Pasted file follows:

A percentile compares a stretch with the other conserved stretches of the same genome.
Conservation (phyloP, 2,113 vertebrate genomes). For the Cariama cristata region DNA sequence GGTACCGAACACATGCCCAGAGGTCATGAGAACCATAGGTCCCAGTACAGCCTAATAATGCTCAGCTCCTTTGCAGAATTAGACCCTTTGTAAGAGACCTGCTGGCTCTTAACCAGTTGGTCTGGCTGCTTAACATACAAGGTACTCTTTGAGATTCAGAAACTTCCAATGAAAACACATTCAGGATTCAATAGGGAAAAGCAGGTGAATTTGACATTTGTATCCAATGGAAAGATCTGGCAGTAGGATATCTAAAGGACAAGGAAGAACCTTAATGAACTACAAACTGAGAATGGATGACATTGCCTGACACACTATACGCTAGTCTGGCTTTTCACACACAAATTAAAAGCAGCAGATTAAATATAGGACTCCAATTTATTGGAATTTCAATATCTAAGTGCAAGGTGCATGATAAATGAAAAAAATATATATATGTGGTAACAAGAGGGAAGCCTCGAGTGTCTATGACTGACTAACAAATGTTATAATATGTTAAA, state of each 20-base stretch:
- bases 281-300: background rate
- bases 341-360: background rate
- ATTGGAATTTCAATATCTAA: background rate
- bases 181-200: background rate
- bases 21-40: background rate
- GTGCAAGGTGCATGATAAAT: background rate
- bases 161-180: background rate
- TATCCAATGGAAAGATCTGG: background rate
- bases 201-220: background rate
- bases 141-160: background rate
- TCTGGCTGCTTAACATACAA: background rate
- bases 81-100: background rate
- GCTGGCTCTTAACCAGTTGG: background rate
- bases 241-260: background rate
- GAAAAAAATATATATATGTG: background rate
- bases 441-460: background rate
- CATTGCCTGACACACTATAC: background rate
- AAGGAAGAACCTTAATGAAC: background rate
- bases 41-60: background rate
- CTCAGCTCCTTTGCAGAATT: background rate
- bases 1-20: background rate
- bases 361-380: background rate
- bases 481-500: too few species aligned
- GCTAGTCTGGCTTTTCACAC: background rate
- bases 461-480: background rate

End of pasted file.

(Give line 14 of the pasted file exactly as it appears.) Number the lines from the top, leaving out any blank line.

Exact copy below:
- bases 81-100: background rate